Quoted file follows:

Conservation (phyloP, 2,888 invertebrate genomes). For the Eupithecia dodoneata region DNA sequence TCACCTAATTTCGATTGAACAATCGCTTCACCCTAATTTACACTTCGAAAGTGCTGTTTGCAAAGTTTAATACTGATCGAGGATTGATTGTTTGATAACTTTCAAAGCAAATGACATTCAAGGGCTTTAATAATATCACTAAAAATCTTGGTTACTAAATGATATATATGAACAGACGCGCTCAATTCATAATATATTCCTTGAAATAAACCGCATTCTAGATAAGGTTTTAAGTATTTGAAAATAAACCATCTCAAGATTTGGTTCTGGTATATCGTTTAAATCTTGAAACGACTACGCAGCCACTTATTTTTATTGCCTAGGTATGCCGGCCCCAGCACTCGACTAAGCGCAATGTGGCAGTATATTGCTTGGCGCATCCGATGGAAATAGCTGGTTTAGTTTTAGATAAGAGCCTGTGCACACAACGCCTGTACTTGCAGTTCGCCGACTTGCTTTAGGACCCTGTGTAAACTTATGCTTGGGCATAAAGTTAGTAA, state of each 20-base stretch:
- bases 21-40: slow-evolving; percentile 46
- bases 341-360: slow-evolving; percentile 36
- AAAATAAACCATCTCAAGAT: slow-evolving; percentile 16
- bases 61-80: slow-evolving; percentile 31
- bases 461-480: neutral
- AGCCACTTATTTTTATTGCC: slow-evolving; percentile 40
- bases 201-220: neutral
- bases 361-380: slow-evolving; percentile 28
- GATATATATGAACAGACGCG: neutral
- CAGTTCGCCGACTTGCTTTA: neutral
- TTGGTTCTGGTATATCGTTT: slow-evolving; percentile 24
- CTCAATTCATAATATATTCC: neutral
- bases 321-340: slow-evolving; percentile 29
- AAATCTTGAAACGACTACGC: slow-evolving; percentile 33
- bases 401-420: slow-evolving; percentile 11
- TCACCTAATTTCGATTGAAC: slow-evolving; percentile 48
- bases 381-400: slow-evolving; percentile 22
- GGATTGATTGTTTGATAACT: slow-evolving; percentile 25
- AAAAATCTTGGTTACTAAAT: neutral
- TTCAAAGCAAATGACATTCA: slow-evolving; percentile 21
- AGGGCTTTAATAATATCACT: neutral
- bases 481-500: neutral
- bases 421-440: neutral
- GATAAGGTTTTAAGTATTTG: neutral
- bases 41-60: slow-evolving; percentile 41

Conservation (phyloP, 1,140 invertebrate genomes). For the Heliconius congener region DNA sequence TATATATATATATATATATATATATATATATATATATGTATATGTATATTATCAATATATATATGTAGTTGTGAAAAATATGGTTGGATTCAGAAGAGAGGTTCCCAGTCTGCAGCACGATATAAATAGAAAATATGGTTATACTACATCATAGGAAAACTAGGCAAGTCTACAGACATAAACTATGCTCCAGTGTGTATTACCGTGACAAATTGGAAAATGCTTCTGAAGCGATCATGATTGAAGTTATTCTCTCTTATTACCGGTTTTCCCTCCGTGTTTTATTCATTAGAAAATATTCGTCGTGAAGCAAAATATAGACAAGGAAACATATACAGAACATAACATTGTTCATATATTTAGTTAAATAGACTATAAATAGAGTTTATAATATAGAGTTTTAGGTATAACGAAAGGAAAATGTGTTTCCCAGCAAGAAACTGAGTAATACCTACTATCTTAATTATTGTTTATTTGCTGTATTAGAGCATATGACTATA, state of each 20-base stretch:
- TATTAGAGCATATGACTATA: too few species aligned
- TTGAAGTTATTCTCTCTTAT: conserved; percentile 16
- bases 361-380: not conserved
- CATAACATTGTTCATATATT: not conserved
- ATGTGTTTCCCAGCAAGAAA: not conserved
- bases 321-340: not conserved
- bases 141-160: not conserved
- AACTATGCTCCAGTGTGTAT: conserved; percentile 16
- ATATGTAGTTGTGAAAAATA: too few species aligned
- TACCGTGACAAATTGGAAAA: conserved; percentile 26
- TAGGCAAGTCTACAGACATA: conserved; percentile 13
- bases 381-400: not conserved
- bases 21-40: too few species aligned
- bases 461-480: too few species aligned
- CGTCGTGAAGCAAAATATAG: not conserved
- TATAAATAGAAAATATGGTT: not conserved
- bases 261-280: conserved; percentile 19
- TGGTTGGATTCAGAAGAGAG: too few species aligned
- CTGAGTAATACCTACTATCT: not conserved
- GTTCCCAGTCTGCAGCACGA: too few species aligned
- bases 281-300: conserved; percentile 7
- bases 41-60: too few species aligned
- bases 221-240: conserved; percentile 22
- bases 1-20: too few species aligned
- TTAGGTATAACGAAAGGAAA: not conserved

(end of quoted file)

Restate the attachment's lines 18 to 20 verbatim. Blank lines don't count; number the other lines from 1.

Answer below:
- bases 381-400: slow-evolving; percentile 22
- GGATTGATTGTTTGATAACT: slow-evolving; percentile 25
- AAAAATCTTGGTTACTAAAT: neutral